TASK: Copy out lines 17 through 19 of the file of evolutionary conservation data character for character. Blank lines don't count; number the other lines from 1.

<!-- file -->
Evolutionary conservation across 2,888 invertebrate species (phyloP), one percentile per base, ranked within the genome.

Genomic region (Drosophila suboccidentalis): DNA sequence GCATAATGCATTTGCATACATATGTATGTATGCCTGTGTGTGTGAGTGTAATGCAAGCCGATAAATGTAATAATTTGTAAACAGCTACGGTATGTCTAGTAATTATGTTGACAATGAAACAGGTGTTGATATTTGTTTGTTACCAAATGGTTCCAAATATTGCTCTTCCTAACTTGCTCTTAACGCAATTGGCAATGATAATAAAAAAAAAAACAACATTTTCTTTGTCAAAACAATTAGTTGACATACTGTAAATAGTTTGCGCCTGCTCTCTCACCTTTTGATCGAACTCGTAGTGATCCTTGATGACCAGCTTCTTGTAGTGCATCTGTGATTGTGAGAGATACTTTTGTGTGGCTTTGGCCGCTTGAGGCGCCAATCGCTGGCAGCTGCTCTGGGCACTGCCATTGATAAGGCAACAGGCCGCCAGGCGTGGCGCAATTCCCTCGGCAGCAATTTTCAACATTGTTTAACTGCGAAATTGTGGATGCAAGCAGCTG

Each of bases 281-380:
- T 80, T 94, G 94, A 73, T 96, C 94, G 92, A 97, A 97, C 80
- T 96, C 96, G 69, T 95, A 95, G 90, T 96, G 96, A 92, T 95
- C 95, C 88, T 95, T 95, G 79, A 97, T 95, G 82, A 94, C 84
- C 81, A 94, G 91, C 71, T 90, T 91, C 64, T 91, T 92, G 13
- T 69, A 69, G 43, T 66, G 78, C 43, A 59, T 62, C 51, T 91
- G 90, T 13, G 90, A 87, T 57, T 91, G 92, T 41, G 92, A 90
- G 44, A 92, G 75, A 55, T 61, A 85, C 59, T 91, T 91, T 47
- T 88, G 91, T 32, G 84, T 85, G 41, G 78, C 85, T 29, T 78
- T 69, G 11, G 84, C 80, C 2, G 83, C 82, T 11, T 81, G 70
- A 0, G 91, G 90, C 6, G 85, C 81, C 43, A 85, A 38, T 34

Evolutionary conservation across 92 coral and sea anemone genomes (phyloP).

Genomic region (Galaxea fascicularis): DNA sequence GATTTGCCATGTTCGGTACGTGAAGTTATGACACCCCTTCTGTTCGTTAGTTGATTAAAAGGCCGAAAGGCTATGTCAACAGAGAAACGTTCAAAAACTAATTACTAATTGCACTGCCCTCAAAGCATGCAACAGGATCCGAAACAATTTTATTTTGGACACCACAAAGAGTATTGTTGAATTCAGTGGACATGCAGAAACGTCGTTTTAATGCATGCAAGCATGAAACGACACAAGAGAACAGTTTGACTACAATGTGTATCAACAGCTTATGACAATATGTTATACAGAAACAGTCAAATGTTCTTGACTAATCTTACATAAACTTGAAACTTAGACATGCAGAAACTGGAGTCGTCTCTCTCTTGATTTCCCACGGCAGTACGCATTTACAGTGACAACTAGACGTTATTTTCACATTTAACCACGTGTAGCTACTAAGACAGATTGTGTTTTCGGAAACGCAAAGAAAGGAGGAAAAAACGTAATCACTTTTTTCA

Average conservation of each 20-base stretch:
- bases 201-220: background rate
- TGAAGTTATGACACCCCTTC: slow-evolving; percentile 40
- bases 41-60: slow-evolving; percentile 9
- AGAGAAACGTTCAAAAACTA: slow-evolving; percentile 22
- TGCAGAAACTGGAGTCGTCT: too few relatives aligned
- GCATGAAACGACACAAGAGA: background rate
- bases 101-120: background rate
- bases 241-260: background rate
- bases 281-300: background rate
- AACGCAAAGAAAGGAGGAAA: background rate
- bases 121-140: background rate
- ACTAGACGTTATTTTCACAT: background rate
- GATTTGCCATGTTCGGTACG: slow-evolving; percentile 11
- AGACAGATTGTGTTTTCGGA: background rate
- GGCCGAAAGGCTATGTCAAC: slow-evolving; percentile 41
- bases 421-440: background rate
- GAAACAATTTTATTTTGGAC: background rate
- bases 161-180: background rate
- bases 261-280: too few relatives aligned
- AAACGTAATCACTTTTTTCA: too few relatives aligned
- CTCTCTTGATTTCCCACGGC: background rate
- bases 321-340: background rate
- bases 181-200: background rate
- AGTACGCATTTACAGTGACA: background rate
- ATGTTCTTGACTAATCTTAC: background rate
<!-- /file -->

- bases 201-220: background rate
- TGAAGTTATGACACCCCTTC: slow-evolving; percentile 40
- bases 41-60: slow-evolving; percentile 9